"We are at a movement moment in history, said David Cobb, National Projects Director of Democracy Unlimited and lead speaker on the Midwest Barnstorming Tour of Move To Amend. Cobb's stop in Edina, Minnesota, Sunday drew a packed crowd of well over 100 people on a glorious summer Sunday afternoon. "We are at a point where people are engaged and ready to take back control, and these are exciting times because it's time for us to do what other movements have done in the course of history and say "this is our country.' "
Move To Amend is a coalition of hundreds of organizations and tens of thousands of individuals committed to social and economic justice, ending corporate rule, and building a vibrant democracy that is genuinely accountable to the people, not corporate interests. Cobb's Midwest Barnstorming tour is focused on getting individuals at the local level to become involved with the monumental -- but doable -- task of amending the U.S. Constitution in wake of the horrific U.S. Supreme Court Citizens United decision that allowed unlimited corporate money to flow into political campaigns. The tour continues this week with stops throughout Wisconsin and culminates this weekend in Milwaukee with the Midwest Regional Convergence. Information on specific tour stops and the weekend gathering can be found here.
Anyone can go to Move To Amend's web site and sign their petition that says: We, the People of the United States of America, reject the U.S. Supreme Court's Citizens United ruling, and move to amend our Constitution to firmly establish that money is not speech, and that human beings, not corporations, are persons entitled to constitutional rights.
But for those lucky enough to be on the Barnstorming tour stop, Cobb's artful and engaging presentation offers those in attendance an invaluable history lesson on the role of corporations in U.S. history, dating back to that famous tea party in Boston, when colonists threw overboard only one kind of tea -- tea from the East India Company, the major British corporation of its time.
"If we spend some time studying history and digging deeper, we'll find that the American Revolution was not just a rejection of a monarchy, but also a people's rebellion against the illegal corporation of its time," Cobb said.
Cobb reminds the audience that the colonies were actually set up as "charters" with an appointed royal governor (CEO) who was tasked with the legal responsibility to plant crops, to rule and to govern in the name of the king so as to benefit the king and the other "stock holders" of, for example, the Massachusetts Bay Company.
"Let's not forget," Cob said, "that it was the unfair laws being written by Parliament -- a Parliament that was 100 percent invested in stock in the East India Company that led to the American Revolution. What caused the colonists to stop groveling to the king, asking the king to become more socially responsible? It was the magic of the social movement of its time.
"Today, there is justifiable anger again in the United States. I call it righteous anger and I use that word carefully, because I am the grandson of a Baptist preacher. Righteous anger only comes from anger over injustice or exploitation and it requires action. Righteous anger is what provoked the abolitionist movement, it's what helped the women come together in Seneca Falls, and it was what was behind the trade unions and the civil rights movements. And we are at that moment again.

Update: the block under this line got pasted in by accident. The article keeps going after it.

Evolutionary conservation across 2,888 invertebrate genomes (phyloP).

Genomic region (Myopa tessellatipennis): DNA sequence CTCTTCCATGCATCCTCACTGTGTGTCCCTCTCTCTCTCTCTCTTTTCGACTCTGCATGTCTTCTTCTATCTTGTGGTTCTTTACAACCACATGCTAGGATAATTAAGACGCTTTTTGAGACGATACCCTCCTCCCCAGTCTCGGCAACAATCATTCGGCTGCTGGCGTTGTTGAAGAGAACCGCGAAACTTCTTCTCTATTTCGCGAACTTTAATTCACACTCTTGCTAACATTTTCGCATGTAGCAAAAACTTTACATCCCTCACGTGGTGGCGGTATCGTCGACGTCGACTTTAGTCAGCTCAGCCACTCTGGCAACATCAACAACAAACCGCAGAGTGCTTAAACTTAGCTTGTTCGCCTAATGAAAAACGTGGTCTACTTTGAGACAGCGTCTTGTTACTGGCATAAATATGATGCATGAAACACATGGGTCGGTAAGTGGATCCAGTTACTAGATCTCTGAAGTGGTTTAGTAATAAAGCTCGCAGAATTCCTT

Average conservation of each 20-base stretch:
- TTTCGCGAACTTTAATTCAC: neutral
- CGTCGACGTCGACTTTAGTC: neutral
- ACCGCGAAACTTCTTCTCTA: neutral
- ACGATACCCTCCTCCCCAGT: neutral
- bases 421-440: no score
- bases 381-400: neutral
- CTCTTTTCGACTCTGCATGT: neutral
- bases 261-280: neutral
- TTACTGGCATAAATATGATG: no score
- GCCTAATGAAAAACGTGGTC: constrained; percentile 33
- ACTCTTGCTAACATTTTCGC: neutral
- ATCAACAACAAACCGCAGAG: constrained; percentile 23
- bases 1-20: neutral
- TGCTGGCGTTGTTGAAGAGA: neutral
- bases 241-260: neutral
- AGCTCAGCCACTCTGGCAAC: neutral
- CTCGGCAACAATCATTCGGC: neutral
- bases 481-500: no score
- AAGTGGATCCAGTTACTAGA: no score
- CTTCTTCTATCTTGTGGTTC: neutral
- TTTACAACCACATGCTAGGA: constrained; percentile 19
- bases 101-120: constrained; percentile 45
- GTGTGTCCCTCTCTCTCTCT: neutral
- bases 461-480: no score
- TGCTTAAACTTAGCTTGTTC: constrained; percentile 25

"It's what transforms your anger into joy, helping create a society with a just system. That's a joyful experience"working in solidarity with good men and women who share those values. You don't just stay angry when you engage in the work of change."
And what work there is to be done. Amending the constitution is no easy task, but as Cobb reminds the audience, 500 years ago, people believed in the "sovereign" authority of a king to declare how society was run. "500 years ago that's all there was, and 500 years is nothing more than a blink of an eye (in terms of history)," Cobb said. "When people say it's too hard (amending the constitution), they haven't been paying attention to history. Profound changes happen when people commit to change. People started acting and thinking differently in the colonies and things changed. If it's true that they (the power elite of today) have hijacked our country, then we need to think and act differently today. And we are starting to do that."
Cobb concludes his presentation by reminding people of that it was a supreme act of judicial activism that allowed 5 individuals to tell 300 million people that corporations are people. "It was an illogical and stupid idea," Cobb said. "Corporate personhood is how the ruling elite stole the country from us and they used our legal system to legitimize the theft. It's time for us to do what other movements have done and say, "This is our country.'
"At Move To Amend, we're making a demand in the form of a constitutional amendment. We are saying two things: One, abolish the concept that corporations have constitutional rights. That's why principled conservatives are willing to join us. Only human beings have constitutional rights. And second, money is not speech. That's something the courts created. Wealthy people do not have more rights to speech than anyone else."
How can individuals affect change and be part of the social movement underway? There's no better way to start than by perusing the Move To Amend web site, digging into their FAQs, signing the petition and getting involved with a local chapter of Move To Amend. And, always feel free to say, "No, that's not true" to anyone who says, "Corporations are people, my friend."